I often joke that the reason I came to live in Australia was so I could support an international Test team that wasn’t England. That’s a bit of an exaggeration but there would be an element of truth in that for any cricket-loving Scot.
Anyway, you can imagine my delight when I was approached by my publisher Allen & Unwin to see if I was interested in writing Shane Watson’s biography.
Now, to be fair, Shane would be the first to admit that he’s a bit young to have his life story written – but that doesn’t mean he doesn’t have a story worth telling. His battle back from being the player most likely to be out with injury to the first name on the team sheet is inspiring and compelling (and that’s without my help).
He wasn’t even 12 years old when he got his first back injury although it’s hardly surprising, given he was playing rugby union, rugby league and cricket at the time. Eventually, the other sports had to give way as he tried to build and strengthen his young body. A process that has often been misrepresented as vanity was really the results of his efforts to ward off injuries that had plagued him from an early age.
What he couldn’t have known was that all those hours in the gym were the worst thing he could have done. One observer said he was “too strong for his body” and while he scoffed at that at the time, he would later learn that there was a lot of truth in that comment. Physio Victor Popov was the first to suggest that he needed to build his core rather than his bi’s, tri’s and thighs. It took a lot of courage and determination to turn his back on the traditional view of team medics and take his own route to fitness. However he had been advised that the only cure for his recurring back injuries was to give up bowling.
Right now, Shane has been recovering from his first fitness issues for years but, he assures me, it’s only because of his new regime that he can hope to make an appearance in the Test series against India.
Commentators like Peter FitzSimons and Alan Jones have both praised the book – and whatever you might think of Jones’ political views, the former Australian rugby coach knows his sport.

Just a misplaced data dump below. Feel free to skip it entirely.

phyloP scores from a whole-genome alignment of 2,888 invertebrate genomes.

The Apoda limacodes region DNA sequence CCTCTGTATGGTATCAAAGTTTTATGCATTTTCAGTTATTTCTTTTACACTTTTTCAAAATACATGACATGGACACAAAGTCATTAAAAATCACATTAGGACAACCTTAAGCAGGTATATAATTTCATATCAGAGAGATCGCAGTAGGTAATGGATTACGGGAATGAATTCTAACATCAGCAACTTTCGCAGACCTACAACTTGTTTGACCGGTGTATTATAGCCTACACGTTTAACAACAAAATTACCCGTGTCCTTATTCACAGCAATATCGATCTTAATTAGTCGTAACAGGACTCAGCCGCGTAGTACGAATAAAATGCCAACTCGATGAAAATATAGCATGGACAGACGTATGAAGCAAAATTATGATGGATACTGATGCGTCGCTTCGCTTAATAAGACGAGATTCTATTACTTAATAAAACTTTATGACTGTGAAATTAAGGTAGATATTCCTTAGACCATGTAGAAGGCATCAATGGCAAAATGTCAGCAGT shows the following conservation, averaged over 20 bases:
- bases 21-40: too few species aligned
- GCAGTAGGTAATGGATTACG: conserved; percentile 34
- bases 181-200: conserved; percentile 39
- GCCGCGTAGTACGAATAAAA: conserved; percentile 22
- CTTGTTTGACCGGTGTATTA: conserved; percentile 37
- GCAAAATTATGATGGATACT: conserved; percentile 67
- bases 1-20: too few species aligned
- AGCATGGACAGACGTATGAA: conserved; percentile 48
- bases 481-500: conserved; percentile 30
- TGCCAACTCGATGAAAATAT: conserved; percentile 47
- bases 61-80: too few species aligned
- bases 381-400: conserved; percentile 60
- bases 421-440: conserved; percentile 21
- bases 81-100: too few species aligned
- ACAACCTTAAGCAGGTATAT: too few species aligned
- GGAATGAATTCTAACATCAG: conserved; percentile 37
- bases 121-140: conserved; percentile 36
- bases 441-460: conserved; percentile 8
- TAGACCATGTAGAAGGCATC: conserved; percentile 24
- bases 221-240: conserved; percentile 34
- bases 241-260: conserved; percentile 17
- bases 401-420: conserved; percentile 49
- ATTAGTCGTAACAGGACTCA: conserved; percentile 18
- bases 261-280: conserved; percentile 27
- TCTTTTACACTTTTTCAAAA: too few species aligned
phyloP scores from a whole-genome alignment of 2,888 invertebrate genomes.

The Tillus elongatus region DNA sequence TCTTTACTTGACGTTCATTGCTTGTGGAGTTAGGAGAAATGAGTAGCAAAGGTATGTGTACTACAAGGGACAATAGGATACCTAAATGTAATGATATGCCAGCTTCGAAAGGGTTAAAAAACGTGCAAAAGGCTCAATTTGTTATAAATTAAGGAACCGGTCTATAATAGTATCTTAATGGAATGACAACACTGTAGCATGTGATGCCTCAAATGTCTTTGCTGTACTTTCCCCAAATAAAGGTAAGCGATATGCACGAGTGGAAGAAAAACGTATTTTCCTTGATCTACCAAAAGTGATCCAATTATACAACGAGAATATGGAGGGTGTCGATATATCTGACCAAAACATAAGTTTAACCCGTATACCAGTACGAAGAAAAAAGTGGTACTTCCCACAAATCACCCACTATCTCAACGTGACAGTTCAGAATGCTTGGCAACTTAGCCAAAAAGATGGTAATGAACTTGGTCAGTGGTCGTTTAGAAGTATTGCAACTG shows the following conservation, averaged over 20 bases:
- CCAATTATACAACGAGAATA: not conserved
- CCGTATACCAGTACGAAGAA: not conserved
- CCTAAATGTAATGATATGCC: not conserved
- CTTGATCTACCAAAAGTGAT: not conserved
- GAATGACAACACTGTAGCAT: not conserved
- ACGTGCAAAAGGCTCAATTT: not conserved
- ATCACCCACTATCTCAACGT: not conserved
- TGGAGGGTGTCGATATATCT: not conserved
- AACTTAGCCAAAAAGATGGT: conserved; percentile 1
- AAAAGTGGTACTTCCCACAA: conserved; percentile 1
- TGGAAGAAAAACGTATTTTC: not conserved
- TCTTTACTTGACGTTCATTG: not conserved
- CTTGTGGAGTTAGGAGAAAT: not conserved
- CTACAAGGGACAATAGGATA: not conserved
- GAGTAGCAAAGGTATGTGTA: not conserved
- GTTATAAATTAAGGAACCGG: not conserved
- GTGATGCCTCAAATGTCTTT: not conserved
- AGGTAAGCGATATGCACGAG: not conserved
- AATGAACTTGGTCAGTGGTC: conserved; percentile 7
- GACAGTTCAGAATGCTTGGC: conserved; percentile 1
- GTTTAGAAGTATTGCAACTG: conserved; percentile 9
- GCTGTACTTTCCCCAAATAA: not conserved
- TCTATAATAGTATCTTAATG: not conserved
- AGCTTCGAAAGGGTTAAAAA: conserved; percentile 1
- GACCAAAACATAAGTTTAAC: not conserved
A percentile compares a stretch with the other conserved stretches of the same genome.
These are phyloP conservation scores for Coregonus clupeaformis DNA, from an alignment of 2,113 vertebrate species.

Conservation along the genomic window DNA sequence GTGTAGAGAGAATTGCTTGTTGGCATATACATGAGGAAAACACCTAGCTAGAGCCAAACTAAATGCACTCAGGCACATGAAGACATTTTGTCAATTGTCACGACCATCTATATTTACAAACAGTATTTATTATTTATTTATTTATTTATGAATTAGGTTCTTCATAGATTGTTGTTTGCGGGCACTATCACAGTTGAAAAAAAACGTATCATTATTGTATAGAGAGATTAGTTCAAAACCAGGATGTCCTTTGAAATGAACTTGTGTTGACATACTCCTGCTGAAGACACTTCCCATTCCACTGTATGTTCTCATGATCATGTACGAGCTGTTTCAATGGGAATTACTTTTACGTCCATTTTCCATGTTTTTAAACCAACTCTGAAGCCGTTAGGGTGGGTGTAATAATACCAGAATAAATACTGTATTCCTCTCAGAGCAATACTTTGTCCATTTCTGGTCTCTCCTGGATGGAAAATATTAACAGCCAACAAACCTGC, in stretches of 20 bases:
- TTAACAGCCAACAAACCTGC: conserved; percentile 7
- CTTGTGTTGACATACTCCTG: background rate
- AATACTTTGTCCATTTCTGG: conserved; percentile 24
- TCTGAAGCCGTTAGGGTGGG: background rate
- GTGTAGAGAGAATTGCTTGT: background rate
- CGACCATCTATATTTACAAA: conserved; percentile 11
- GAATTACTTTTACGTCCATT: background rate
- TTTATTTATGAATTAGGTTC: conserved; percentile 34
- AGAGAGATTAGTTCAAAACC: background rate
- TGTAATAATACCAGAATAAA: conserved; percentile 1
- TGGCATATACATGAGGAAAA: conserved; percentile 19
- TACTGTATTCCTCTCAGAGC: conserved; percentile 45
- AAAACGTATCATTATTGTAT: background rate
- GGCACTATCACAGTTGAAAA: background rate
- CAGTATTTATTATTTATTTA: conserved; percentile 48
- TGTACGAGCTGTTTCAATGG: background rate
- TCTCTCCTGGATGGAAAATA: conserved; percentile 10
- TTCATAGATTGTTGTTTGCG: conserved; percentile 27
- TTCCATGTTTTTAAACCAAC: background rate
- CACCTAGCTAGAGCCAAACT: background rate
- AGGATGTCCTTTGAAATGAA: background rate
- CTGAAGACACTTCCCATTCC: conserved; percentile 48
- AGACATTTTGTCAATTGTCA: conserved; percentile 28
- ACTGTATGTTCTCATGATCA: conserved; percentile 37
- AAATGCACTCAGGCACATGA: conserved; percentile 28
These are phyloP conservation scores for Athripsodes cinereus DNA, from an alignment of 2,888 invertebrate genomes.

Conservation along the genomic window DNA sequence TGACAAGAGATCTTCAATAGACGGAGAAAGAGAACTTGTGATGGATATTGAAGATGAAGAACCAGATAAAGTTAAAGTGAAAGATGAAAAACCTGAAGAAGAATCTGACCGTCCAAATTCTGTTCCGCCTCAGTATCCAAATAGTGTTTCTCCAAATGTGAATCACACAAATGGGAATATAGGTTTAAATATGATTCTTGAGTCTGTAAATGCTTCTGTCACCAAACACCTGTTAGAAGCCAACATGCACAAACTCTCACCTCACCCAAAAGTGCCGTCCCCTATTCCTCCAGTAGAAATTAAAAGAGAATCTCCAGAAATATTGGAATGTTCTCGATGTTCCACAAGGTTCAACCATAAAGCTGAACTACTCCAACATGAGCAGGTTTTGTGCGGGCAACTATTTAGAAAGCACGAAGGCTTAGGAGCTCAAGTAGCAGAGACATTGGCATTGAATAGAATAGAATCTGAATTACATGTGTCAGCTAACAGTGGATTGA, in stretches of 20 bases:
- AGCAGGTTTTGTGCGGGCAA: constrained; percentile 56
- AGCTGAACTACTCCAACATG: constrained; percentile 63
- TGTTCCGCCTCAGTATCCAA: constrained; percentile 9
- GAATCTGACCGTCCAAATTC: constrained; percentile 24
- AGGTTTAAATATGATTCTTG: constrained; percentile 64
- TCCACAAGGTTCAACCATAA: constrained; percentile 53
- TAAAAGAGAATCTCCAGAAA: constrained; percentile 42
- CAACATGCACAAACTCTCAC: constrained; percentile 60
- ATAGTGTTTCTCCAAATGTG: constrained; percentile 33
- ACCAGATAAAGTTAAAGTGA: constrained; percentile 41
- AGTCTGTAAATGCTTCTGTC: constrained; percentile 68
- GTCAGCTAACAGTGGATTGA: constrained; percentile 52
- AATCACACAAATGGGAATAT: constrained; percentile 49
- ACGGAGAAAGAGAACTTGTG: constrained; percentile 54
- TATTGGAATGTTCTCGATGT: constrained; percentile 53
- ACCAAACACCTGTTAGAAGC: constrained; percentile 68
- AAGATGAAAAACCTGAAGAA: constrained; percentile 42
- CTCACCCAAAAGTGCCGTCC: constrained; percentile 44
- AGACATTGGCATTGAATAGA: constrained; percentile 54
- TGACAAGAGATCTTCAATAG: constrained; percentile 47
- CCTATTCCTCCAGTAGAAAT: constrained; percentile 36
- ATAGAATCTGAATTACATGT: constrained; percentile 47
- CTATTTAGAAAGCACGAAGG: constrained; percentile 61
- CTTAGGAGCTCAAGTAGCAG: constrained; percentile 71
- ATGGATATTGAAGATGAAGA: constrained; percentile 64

Despite side and ill-informed comments that Watto was a quick, exploitative knock-off (hey, Cricinfo, if you can’t get basic facts right, what are you any good for?), this book was 18-months in the making and many hours revising and reviewing material – often with the help of Skype when Shane was in India – made sure this was Shane’s story, in his voice with the slightest non-Shane phrases removed. For instance, I had no idea that he never refers to the No 3 batsman as ‘first drop” but he soon put me right.
My contribution was to prod and probe and try to get to the heart of the man then set my ego aside and write it so that it was his personality that came across (rather than mine). The greatest compliment paid to the book was his sister Nicky telling me that when she was reading it she could hear his voice in her head.
One thing I did contribute was the idea of “drinks breaks” – little sections of insight where Shane explained everything from how reverse swing works (and how to get it) to the design of bats. At one point the publishers even thought of extracting them and publishing them separately but it was decided to keep the book together and provide better value for money.
If you like cricket and you don’t know what to do with the book tokens you got for Christmas, have a look at this. It is, quite simply, the best thing I have ever written. It’s not full of stats or lists. It’s a rare insight into the thinking of a top-class sportsman (and one of the most decent human beings I’ve ever met). For my part, considering I’d just written Snitch about the underworld in Kings Cross, I think Shane was pleasantly surprised that I knew the difference between a full toss and a happy ending.
You can buy Watto in most bookshops and online HERE.